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Team 2 – Quantifying Uncertainty in Estimates of Baseflow of Watersheds For the Chapsapeake Bay

Team Members: Christian Dixon1, Gabriel Martinez Lazaro 2, Hwan Hee Park3,and Maddie Rainey4
Graduate Assistant: Sai Popuri1 and Nadeesri Wijekoon1
Faculty Mentor: Kofi Adragni1
Client: Jeff Raffensperger5

Department of Mathematics and Statistics, University of Maryland, Baltimore County,
Department of Mathematics, University of California, Fullerton
Computational and Applied Mathematics, Rice University
Department of Mathematics, Grand Valley State University
U.S. Geological Survey (USGS)

About the Team

Christian Dixon is a rising junior at UMBC, majoring in Mathematics. Gabriel Martinez is a rising senior at California State, Fullerton majoring in Applied Mathematics. Hwan Hee Park is a rising senior at Rice University majoring in Applied Mathematics. Maddie Rainey is a rising senior at Grand Valley State University majoring in Mathematics and minoring in Mathematical Statistics and Data Science.
The team was under the mentorship of Dr. Kofi Adragni, and research assistants: Nadeesri Wijekoon and Sai Popuri. The client, Dr. Jeff Raffensperger, is from the United States Geological Survey (USGS). The team worked on quantifying the variability around the baseflow estimate that was calculated using Eckhart’s Recursive Digital Filter (RDF).

Problem

Baseflow is an important aspect in making informed decisions about water regulations and aquatic ecosystems. The USGS National Water-Quality Assessment Project used several methods to estimate baseflow for 225 sites in the Chesapeake Bay watersheds. Baseflow is the measurement of the volume of water that is gathered at the measuring site. One of the methods, Eckhart’s (2005) Recursive Digital Filter (RDF), produced significant results. The purpose of this study is to quantify the variance of the recursive digital filter and its parameters.

Methodology

The variance of baseflow relies on the variability of numeric parameters, alpha (the recession constant) and beta (the maximum baseflow index). Two statistical methods have been implemented to estimate the variability of baseflow: the Bootstrap method and the Delta method. The Bootstrap method is a re-sampling method with replacement that is computationally intensive. The Delta Method is a linear approximation using Taylor’s Series expansion, see Figures 1-2.

Delta Method Algorithm
Bootstrap Method Algorithm
Figure 1: The Delta Method utilizes the product of the derivative of the RDF squared and the standard deviation of the recession constant (alpha) to estimate the variance of baseflow. This diagram displays the algorithm that computes a 95% confidence interval around the baseflow estimation.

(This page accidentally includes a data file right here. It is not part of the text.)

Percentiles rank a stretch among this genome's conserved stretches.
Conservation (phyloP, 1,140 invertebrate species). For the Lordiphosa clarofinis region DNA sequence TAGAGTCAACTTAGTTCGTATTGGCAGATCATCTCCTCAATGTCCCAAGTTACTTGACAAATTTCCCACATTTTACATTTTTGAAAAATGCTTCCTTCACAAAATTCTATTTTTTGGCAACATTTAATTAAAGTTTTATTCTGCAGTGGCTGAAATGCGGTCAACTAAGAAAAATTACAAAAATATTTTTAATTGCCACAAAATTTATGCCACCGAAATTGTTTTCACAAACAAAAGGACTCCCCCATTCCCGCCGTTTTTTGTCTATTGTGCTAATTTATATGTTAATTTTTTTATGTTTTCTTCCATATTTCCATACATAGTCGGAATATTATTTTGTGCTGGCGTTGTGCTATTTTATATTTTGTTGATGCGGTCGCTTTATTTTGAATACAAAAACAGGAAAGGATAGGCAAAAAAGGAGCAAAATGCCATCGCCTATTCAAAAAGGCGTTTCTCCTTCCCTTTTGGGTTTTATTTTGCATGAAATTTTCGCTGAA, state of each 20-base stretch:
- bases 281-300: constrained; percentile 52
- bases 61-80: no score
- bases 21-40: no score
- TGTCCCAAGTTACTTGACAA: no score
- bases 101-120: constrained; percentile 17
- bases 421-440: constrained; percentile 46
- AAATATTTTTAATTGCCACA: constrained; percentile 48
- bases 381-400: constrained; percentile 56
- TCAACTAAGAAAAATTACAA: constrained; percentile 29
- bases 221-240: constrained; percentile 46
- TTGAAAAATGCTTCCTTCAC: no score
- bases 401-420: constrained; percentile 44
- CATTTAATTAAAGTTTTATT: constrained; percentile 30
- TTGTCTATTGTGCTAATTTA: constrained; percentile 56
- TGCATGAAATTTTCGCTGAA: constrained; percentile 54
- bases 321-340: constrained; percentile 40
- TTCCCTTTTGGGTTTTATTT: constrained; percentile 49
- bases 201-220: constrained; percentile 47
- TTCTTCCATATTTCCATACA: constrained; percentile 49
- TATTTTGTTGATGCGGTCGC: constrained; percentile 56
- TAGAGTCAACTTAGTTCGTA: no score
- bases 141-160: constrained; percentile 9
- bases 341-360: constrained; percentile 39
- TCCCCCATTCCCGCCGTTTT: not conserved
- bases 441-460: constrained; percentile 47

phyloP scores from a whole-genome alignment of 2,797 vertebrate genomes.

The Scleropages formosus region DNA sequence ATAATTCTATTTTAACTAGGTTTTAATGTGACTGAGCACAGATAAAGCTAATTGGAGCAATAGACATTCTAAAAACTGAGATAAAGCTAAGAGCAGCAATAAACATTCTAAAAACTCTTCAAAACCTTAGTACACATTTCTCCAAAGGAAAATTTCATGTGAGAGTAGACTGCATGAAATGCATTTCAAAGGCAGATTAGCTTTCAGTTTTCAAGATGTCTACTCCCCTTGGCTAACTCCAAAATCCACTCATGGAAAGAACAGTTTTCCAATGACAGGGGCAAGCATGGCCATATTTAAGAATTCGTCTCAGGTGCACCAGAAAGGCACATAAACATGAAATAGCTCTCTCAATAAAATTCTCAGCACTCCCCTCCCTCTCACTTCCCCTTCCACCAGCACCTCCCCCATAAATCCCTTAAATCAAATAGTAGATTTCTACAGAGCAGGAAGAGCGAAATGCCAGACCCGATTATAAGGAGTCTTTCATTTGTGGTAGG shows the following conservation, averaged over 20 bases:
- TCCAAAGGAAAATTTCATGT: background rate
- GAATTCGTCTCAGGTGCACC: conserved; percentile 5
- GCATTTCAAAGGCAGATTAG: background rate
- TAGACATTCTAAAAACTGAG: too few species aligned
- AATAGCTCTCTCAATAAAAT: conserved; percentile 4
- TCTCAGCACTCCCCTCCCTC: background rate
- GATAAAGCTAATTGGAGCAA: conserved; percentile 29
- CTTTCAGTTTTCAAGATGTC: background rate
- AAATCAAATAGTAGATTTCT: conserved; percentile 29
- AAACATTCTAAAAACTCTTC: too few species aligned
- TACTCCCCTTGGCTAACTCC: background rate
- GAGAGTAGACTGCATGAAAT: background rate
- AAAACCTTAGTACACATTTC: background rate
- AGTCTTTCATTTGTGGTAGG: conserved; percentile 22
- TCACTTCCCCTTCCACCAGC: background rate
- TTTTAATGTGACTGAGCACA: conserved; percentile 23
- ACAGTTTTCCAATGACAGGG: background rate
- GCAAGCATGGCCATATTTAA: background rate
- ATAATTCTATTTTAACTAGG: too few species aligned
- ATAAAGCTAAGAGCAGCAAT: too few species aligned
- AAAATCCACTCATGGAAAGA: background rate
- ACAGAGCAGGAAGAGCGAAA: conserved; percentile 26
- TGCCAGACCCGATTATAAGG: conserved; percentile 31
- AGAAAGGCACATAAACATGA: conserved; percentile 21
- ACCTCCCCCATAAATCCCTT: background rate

Bootstrap Method Algorithm
Bootstrap Method Algorithm
Figure 2: The Bootstrap Method randomly samples the recession constant data (alpha) with replacement. This process returns a vector of variances for each day. This diagram displays the algorithm that computes a 95% confidence interval around the baseflow estimation.

Results

The plots shown in Figures 3-4 illustrate the variability obtained from each of the methods for the first 100 days. Due to the data set of the recession constant not having an asymptotically normal distribution, and the derivative of the RDF not being entirely continuous, the Delta Method is not recommended in quantifying the variability of baseflow. The Bootstrap Method showed that the margin of error around baseflow is very small for a 95% confidence interval. Therefore, the variability using the median of the recession constant, alpha, is negligible. This method was recommended for the client.

Bootstrap Method Plot
Figure 3: The variability using the Delta Method produced very large values which resulted in a large margin of error around each estimation of baseflow.
Bootstrap Method Plot
Figure 4: The Bootstrap Method produced a very small margin of error for each value of baseflow. The lines on this graph are not discernible.

Parallelization

The Delta Method runs consistently in less time than the parallelized Bootstrap Method. The data set consisted of 31,046 data entries. A parallelized Bootstrap Method completes the entire data set at 63 minutes, while the unparallelized Delta Method completes it in 6.37 minutes, see Figure 5.

Performance Study Plot
Figure 5: Performance study for Bootstrap Method using 1, 4, and 16 processes compared to an unparallelized Delta Method.

Conclusion

The Bootstrap Method is recommended to estimate the variance of baseflow when streamflow is constant. The results showed that the variance with respect to using the median of the recession constant, alpha, is negligible. In order to find the total variance for a non-constant streamflow, the variability produced when measuring streamflow is needed.

Links

Christian Dixon, Gabriel Martinez Lazaro, Hwan Hee Park, Maddie Rainey, Kofi Adragni, Sai Kumar Popuri, Nadeesri Wijekoon and Jeff Raffensperger. Quantifying Uncertainty in Estimates of Baseflow of Watersheds For the Chapsapeake Bay. Technical Report HPCF-2017-12, UMBC High Performance Computing Facility, University of Maryland, Baltimore County, 2016. Reprint in HPCF publications list

Poster presented at the Summer Undergraduate Research Fest (SURF)

Click here to view Team 1’s project
Click here to view Team 3’s project
Click here to view Team 4’s project
Click here to view Team 5’s project
Click here to view Team 6’s project